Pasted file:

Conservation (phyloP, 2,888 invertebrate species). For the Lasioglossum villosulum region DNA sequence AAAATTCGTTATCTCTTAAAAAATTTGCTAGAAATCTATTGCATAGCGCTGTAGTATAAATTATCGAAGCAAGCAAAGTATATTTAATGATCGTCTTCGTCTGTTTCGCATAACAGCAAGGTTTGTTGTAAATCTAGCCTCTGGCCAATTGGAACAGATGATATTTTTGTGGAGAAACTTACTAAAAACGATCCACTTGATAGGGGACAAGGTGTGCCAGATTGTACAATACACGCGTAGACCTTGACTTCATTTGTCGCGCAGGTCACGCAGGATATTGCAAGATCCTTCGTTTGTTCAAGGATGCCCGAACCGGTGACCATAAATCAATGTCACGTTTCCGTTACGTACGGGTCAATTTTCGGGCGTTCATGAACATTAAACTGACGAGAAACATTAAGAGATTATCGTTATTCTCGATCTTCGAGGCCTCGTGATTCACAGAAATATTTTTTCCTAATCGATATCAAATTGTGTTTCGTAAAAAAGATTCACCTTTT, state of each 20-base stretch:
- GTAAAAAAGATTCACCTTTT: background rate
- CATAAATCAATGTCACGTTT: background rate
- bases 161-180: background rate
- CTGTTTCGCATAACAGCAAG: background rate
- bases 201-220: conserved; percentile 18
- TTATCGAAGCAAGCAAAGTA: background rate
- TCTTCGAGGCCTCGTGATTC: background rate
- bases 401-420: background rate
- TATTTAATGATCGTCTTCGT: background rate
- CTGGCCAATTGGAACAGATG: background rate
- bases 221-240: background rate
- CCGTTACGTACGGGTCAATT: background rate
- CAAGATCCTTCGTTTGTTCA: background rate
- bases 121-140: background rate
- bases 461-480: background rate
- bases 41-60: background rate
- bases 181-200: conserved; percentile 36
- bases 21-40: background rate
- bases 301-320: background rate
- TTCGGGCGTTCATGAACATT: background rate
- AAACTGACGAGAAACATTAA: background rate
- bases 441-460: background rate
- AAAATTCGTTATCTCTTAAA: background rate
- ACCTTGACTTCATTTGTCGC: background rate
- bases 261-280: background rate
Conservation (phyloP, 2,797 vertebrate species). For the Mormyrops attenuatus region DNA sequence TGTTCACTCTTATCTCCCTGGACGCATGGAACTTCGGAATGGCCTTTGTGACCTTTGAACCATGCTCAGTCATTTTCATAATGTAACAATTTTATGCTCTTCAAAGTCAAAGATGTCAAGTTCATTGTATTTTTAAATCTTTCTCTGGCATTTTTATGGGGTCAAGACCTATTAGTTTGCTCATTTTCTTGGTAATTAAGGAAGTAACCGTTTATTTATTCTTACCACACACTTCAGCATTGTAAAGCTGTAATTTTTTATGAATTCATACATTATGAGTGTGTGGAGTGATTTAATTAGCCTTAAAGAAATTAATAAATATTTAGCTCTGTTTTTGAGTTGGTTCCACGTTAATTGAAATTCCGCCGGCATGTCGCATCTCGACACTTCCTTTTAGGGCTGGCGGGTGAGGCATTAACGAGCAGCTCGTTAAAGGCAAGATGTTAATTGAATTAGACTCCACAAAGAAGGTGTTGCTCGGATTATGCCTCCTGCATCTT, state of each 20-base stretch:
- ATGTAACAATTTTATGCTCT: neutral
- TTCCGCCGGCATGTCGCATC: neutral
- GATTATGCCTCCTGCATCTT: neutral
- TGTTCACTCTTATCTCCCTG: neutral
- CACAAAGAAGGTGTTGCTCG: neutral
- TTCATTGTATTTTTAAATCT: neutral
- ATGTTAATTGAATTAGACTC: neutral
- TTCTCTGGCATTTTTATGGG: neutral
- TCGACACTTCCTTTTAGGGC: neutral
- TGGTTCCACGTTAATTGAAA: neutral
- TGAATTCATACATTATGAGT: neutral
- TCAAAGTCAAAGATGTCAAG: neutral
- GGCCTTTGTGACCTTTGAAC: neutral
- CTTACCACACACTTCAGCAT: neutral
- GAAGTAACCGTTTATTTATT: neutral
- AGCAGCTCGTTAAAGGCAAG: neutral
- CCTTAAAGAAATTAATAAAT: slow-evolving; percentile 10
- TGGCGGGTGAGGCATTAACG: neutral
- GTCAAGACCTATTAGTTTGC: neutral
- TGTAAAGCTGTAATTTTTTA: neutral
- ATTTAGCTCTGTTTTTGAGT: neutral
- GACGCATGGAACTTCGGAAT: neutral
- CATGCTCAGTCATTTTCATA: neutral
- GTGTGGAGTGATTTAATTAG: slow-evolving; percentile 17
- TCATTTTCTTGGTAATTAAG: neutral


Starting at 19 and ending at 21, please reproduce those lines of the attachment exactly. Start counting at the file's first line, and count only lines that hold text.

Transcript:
- bases 21-40: background rate
- bases 301-320: background rate
- TTCGGGCGTTCATGAACATT: background rate